Rebuilding Place in the Urban Space

"A community’s physical form, rather than its land uses, is its most intrinsic and enduring characteristic." [Katz, EPA] This blog focuses on place and placemaking and all that makes it work--historic preservation, urban design, transportation, asset-based community development, arts & cultural development, commercial district revitalization, tourism & destination development, and quality of life advocacy--along with doses of civic engagement and good governance watchdogging.

Friday, July 23, 2021

Liverpool loses UNESCO World Heritage Site designation: An example of tough choices for cash strapped governments

With the denouement of approval of the conversion of the Bramley-Moore Dock into a site for the new Everton football stadium, UNESCO has pulled the designation of Liverpool's maritime heritage as a World Heritage Site, because of the coming loss of integrity of these historic resources as an ensemble.

I wrote about Liverpool's urban regeneration program ("LIVERPOOL REGENERATION AS A PROCESS FOR REGAINING RELEVANCE AT THE REGIONAL, NATIONAL, AND GLOBAL SCALES") as part of the series of articles related to an EU National Institutes of Culture Washington chapter program in Baltimore (2013/2014).

Shoppers on Church Street in Liverpool City Centre (Image: Andy Teebay/Liverpool Echo)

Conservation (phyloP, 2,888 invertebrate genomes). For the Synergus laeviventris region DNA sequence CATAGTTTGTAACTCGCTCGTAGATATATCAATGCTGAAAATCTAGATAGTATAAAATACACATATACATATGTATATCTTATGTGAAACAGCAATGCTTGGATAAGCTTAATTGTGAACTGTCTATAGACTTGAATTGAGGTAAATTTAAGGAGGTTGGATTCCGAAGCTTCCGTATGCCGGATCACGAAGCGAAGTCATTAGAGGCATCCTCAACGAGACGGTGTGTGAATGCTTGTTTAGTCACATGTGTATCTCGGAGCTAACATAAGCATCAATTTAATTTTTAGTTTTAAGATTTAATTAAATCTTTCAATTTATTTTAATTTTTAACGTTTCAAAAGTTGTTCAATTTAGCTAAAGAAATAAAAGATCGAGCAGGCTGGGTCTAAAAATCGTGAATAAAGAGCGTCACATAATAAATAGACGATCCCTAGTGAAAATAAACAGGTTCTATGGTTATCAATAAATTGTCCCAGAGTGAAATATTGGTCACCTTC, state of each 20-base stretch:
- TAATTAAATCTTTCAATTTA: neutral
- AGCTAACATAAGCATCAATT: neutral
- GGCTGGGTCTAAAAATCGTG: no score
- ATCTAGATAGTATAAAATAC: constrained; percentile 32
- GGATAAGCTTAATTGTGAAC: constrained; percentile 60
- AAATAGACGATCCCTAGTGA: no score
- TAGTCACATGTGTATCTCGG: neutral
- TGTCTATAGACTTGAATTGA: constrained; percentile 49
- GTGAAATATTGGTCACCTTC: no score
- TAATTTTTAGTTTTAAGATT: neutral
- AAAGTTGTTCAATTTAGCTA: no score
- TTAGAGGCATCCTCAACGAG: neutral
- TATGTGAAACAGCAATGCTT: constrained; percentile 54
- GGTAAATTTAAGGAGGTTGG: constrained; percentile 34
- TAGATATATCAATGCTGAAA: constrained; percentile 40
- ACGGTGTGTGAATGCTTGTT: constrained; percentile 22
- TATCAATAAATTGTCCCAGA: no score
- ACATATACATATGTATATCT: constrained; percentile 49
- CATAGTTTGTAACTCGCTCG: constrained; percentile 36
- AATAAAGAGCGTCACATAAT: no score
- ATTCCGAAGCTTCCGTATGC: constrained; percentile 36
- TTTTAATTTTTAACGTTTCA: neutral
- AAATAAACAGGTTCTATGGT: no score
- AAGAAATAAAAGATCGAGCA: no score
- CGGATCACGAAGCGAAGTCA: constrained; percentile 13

And in 2018, I was able to attend the International Place Branding Event in Liverpool, in part with the support of blog readers, friends and acquaintances--THANK YOU VERY MUCH.

Which gave me the too brief opportunity to see in person what I wrote about, and also a chance to see in person what I missed when writing the original piece.  

One was the big pedestrian district emanating from the train station, and with the extension provided by the new build Liverpool One shopping center, extends all the way to the waterfront.

Another was the level of dereliction of many of the docks outside of the core section of the waterfront, anchored by Albert Dock, home to multiple museums.  The super cool Titanic Hotel where the conference was held, is on Stanley Dock, and the buildings bracketing the enclosed dock were in the process of regeneration.

But most of the nearby docks are not.  And the area beyond the docks is seriously disinvested.  

In Liverpool, their rapid transit system, Merseyrail, is railroad-based.  It's pretty awesome and because of its level of integration, it's the only transit system outside of London that wasn't privatized in the British government's orgasm of privatization.  (Buses are still privatized in Liverpool.)

This Flickr photo by PH Hanson shows the Merseyrail train line, with the Stanley Dock on the other side of the line.  To the left, on the other side of the tracks, is the large Bonded Warehouse which was being renovated when I was there.  

To the right, across the water and not visible, is the Titanic Hotel.  To the right of the Hotel is the Bramley-Moore Dock.  In the foreground is the Leeds and Liverpool Canal Park

Sandhills is the closest rail station to the current soccer stadiums in Anfield and Everton, which are served with game day special bus services.